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Didata brings pedal power to pupils

Pupils from Noordgesig Secondary School received bicycles from Dimension Data and partners to create a cycling-friendly Soweto.

Pupils from Noordgesig Secondary School received bicycles from Dimension Data and partners to create a cycling-friendly Soweto.

As part of its ongoing Urban Scholar Bicycle Programme, Dimension Data, in partnership with the City of Jo'burg (COJ) and Qhubeka, delivered 55 new Qhubeka Buffalo Bicycles to high school students in Orlando, Soweto yesterday.

The bicycle distribution initiative aligns with COJ's goals of sustainable development and Qhubeka's vision of building communities of excellence powered by bicycles.

According to Dimension Data, in 2015 COJ identified Orlando as an area in which to distribute bicycles after having constructed dedicated cycle lanes in the area, sponsored by the German KfW Development Bank.

Noordgesig Secondary School in Orlando, the recipient of the 55 bicycles was selected by the regional councillors of the COJ as part of the city's plans to create a cycling-friendly city and to reduce traffic congestion in the city.

Grant Bodley, CEO of Dimension Data Middle East and Africa, says the 55 bicycles were funded by five of its professional cycling teams who participated in the 2015 Absa Cape Epic.

These teams, he explains were made up of Dimension Data employees who not only trained for and rode the Absa Cape Epic, but also raised funds for bicycles for schoolchildren to ride to school.

"At Dimension Data, we are passionate about education and the power it has to change lives and transform society.

"Through this partnership with Qhubeka, we can ensure that more children remain in school and are able to realise their ambitions," says Bodley.

Bodley added Dimension Data is the title sponsor of Team Dimension Data for Qhubeka, Africa's first World Tour cycling team, and is thus supporting the team's "BicyclesChangeLives" campaign, which aims to raise funds for 5 000 bicycles for the Qhubeka programme recipients during 2016.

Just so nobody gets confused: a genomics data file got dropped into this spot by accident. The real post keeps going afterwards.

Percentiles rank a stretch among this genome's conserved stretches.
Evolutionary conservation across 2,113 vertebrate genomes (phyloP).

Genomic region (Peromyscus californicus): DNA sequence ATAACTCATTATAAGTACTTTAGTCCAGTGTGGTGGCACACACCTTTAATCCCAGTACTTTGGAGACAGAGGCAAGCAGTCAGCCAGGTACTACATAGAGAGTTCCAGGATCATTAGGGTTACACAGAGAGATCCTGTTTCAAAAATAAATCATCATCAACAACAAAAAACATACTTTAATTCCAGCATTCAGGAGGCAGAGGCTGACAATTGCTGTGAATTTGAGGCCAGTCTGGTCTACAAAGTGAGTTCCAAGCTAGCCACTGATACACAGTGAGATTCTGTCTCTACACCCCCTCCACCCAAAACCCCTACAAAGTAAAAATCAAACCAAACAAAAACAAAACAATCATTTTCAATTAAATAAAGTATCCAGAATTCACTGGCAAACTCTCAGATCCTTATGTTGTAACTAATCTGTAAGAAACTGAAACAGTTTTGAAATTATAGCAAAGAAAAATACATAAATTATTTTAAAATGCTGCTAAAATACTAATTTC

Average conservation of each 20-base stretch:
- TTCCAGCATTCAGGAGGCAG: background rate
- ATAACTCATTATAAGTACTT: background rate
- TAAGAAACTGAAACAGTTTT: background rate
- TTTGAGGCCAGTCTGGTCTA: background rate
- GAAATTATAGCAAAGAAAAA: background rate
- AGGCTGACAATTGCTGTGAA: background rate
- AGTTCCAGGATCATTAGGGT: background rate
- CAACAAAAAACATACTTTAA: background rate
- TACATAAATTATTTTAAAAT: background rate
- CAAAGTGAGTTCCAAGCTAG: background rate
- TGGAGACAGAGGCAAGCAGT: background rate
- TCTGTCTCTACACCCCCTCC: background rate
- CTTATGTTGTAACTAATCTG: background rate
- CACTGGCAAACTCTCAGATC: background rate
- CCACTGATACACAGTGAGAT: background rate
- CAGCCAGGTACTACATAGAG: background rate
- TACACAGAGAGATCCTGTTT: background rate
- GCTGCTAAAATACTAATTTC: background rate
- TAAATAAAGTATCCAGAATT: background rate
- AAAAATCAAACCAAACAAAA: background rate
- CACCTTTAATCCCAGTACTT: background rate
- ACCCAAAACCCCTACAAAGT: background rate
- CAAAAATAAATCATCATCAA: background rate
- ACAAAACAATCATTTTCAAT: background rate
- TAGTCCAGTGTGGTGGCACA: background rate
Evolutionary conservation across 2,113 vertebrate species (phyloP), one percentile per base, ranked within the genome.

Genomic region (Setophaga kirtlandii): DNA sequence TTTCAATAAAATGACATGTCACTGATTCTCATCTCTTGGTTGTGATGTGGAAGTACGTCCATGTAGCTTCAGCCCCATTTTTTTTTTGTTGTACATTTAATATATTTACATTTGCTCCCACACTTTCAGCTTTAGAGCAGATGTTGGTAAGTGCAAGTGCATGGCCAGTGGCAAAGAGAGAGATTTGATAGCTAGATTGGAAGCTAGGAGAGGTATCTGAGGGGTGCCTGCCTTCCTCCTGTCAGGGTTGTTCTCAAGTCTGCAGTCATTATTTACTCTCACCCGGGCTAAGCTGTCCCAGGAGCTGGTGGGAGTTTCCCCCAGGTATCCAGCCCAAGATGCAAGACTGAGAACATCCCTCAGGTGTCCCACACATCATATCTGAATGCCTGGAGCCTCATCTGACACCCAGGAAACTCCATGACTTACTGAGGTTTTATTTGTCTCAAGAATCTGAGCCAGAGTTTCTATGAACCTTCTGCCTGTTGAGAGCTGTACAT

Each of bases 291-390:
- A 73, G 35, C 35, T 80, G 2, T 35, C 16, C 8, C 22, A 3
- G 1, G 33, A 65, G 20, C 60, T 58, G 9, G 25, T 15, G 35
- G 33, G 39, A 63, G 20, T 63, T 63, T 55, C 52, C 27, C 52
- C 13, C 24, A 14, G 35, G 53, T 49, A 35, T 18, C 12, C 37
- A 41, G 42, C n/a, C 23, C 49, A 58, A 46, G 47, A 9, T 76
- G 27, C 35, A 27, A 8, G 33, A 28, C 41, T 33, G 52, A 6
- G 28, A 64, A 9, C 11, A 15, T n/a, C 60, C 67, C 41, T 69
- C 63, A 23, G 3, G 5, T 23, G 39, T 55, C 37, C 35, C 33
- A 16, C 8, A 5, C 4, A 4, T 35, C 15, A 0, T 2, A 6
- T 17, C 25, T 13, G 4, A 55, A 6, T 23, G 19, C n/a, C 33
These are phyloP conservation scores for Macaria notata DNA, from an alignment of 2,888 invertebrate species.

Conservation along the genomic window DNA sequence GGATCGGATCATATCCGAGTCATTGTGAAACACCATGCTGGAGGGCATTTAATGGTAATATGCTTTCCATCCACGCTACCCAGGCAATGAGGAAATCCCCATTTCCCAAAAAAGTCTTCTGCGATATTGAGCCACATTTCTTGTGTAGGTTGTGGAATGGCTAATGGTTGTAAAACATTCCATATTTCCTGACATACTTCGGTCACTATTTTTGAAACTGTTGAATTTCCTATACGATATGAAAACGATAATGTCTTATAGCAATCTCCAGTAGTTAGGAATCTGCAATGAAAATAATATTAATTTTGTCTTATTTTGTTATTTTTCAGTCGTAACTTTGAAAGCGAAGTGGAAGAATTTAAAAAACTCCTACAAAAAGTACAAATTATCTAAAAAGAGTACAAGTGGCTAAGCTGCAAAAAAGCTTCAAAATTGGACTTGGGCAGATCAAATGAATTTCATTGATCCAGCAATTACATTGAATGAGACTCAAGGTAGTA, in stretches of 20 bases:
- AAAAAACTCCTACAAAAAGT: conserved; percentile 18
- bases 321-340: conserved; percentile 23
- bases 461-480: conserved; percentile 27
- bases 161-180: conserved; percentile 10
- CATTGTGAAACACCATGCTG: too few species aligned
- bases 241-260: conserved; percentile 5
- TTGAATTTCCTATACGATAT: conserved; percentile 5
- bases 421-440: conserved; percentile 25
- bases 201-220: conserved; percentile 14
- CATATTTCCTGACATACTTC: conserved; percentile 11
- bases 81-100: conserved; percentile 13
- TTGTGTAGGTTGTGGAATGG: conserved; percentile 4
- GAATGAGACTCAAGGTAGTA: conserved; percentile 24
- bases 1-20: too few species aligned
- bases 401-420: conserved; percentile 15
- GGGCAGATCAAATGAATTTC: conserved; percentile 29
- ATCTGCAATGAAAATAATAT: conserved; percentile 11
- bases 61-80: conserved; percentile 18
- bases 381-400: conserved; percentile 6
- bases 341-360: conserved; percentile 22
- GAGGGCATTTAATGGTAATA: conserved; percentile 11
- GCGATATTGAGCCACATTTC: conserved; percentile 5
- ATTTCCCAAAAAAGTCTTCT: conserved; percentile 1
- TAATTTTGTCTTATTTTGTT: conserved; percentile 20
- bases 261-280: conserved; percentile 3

Dimenson Data says last year the campaign funded 5 020 bicycles, which were distributed to schoolchildren in SA. This year, the 5 000 bicycle target is aimed at providing bicycles to adults as well as schoolchildren across SA to improve people's mobility and thereby their access to education, healthcare and economic opportunity.

According to World Bicycle Relief programme Qhubeka, the Urban Scholar Bicycle Programme was developed through its collaboration with the City of Jo'burg, the Department of Transport, school principals and school governing bodies, South African Police Service and Community Policing Forum.

"'Qhubeka' is an Nguni word that means ‘to progress', and we really believe that these bicycles will help their new owners to progress at school and in life.

"We are thankful to Dimension Data and City of Jo'burg for partnering with us to help change these schoolchildren's lives for the better with bicycles," says Qhubeka executive director Sarah Phaweni.

She points out learners considered for the programme are required to meet certain qualifying criteria to be able to receive a Qhubeka Buffalo Bicycle. Recipients are chosen according to their need and are required to make a small financial contribution towards bicycle maintenance, provided by Qhubeka-trained and certified bicycle field mechanics.

Since its inception in 2005, Qhubeka has delivered more than 60 000 bicycles to people across SA.


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